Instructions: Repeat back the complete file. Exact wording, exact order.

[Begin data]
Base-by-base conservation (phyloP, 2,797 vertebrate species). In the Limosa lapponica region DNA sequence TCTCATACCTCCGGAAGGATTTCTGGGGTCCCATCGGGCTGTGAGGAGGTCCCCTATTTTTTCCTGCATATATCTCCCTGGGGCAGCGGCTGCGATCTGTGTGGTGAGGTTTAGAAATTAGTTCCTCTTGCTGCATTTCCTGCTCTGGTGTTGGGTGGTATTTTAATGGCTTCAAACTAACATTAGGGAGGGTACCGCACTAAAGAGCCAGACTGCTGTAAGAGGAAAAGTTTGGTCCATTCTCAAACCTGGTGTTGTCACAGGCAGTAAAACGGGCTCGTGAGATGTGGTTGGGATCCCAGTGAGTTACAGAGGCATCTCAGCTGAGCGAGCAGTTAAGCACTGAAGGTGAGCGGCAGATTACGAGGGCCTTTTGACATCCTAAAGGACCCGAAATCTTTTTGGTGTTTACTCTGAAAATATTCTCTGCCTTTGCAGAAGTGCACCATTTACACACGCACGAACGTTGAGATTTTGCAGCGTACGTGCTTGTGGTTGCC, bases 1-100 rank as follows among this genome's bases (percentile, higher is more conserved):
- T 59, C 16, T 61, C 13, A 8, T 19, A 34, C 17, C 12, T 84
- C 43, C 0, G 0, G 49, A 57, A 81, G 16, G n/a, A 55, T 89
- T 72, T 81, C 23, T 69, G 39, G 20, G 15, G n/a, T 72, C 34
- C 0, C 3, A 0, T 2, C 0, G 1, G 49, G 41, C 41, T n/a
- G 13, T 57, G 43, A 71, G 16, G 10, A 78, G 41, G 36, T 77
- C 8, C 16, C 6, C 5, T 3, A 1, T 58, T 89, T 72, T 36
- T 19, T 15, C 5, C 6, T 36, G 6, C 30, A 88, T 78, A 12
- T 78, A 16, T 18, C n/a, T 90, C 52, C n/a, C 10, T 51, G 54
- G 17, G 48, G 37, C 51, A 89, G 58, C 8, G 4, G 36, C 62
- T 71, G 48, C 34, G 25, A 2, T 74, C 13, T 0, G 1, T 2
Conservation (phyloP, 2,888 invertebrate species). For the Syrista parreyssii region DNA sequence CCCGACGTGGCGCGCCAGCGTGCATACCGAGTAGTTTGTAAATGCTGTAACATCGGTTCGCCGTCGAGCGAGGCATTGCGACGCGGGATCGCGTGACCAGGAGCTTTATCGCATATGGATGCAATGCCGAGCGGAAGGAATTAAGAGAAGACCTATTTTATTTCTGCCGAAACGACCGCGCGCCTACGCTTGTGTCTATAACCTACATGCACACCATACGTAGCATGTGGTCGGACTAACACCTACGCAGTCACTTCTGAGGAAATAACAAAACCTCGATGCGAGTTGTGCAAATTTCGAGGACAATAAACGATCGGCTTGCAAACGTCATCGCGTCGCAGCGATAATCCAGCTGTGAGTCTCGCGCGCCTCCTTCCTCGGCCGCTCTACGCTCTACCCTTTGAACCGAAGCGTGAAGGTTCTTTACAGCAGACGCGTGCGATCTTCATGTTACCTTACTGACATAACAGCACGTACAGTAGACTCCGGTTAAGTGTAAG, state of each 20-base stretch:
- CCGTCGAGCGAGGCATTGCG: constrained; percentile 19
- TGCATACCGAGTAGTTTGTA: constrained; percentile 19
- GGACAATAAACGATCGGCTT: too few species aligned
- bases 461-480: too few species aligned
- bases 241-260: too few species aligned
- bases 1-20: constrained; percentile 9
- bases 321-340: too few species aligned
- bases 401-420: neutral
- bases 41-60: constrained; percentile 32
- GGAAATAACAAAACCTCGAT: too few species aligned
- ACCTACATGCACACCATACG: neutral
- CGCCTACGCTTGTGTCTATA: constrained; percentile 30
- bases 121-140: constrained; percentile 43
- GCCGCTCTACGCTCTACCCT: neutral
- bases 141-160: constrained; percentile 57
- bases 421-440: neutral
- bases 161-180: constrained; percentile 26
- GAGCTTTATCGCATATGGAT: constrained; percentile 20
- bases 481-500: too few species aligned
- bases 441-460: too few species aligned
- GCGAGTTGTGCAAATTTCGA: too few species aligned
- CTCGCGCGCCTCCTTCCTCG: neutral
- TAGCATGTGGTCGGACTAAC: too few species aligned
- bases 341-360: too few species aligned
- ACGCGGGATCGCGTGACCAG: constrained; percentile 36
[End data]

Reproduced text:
Base-by-base conservation (phyloP, 2,797 vertebrate species). In the Limosa lapponica region DNA sequence TCTCATACCTCCGGAAGGATTTCTGGGGTCCCATCGGGCTGTGAGGAGGTCCCCTATTTTTTCCTGCATATATCTCCCTGGGGCAGCGGCTGCGATCTGTGTGGTGAGGTTTAGAAATTAGTTCCTCTTGCTGCATTTCCTGCTCTGGTGTTGGGTGGTATTTTAATGGCTTCAAACTAACATTAGGGAGGGTACCGCACTAAAGAGCCAGACTGCTGTAAGAGGAAAAGTTTGGTCCATTCTCAAACCTGGTGTTGTCACAGGCAGTAAAACGGGCTCGTGAGATGTGGTTGGGATCCCAGTGAGTTACAGAGGCATCTCAGCTGAGCGAGCAGTTAAGCACTGAAGGTGAGCGGCAGATTACGAGGGCCTTTTGACATCCTAAAGGACCCGAAATCTTTTTGGTGTTTACTCTGAAAATATTCTCTGCCTTTGCAGAAGTGCACCATTTACACACGCACGAACGTTGAGATTTTGCAGCGTACGTGCTTGTGGTTGCC, bases 1-100 rank as follows among this genome's bases (percentile, higher is more conserved):
- T 59, C 16, T 61, C 13, A 8, T 19, A 34, C 17, C 12, T 84
- C 43, C 0, G 0, G 49, A 57, A 81, G 16, G n/a, A 55, T 89
- T 72, T 81, C 23, T 69, G 39, G 20, G 15, G n/a, T 72, C 34
- C 0, C 3, A 0, T 2, C 0, G 1, G 49, G 41, C 41, T n/a
- G 13, T 57, G 43, A 71, G 16, G 10, A 78, G 41, G 36, T 77
- C 8, C 16, C 6, C 5, T 3, A 1, T 58, T 89, T 72, T 36
- T 19, T 15, C 5, C 6, T 36, G 6, C 30, A 88, T 78, A 12
- T 78, A 16, T 18, C n/a, T 90, C 52, C n/a, C 10, T 51, G 54
- G 17, G 48, G 37, C 51, A 89, G 58, C 8, G 4, G 36, C 62
- T 71, G 48, C 34, G 25, A 2, T 74, C 13, T 0, G 1, T 2
Conservation (phyloP, 2,888 invertebrate species). For the Syrista parreyssii region DNA sequence CCCGACGTGGCGCGCCAGCGTGCATACCGAGTAGTTTGTAAATGCTGTAACATCGGTTCGCCGTCGAGCGAGGCATTGCGACGCGGGATCGCGTGACCAGGAGCTTTATCGCATATGGATGCAATGCCGAGCGGAAGGAATTAAGAGAAGACCTATTTTATTTCTGCCGAAACGACCGCGCGCCTACGCTTGTGTCTATAACCTACATGCACACCATACGTAGCATGTGGTCGGACTAACACCTACGCAGTCACTTCTGAGGAAATAACAAAACCTCGATGCGAGTTGTGCAAATTTCGAGGACAATAAACGATCGGCTTGCAAACGTCATCGCGTCGCAGCGATAATCCAGCTGTGAGTCTCGCGCGCCTCCTTCCTCGGCCGCTCTACGCTCTACCCTTTGAACCGAAGCGTGAAGGTTCTTTACAGCAGACGCGTGCGATCTTCATGTTACCTTACTGACATAACAGCACGTACAGTAGACTCCGGTTAAGTGTAAG, state of each 20-base stretch:
- CCGTCGAGCGAGGCATTGCG: constrained; percentile 19
- TGCATACCGAGTAGTTTGTA: constrained; percentile 19
- GGACAATAAACGATCGGCTT: too few species aligned
- bases 461-480: too few species aligned
- bases 241-260: too few species aligned
- bases 1-20: constrained; percentile 9
- bases 321-340: too few species aligned
- bases 401-420: neutral
- bases 41-60: constrained; percentile 32
- GGAAATAACAAAACCTCGAT: too few species aligned
- ACCTACATGCACACCATACG: neutral
- CGCCTACGCTTGTGTCTATA: constrained; percentile 30
- bases 121-140: constrained; percentile 43
- GCCGCTCTACGCTCTACCCT: neutral
- bases 141-160: constrained; percentile 57
- bases 421-440: neutral
- bases 161-180: constrained; percentile 26
- GAGCTTTATCGCATATGGAT: constrained; percentile 20
- bases 481-500: too few species aligned
- bases 441-460: too few species aligned
- GCGAGTTGTGCAAATTTCGA: too few species aligned
- CTCGCGCGCCTCCTTCCTCG: neutral
- TAGCATGTGGTCGGACTAAC: too few species aligned
- bases 341-360: too few species aligned
- ACGCGGGATCGCGTGACCAG: constrained; percentile 36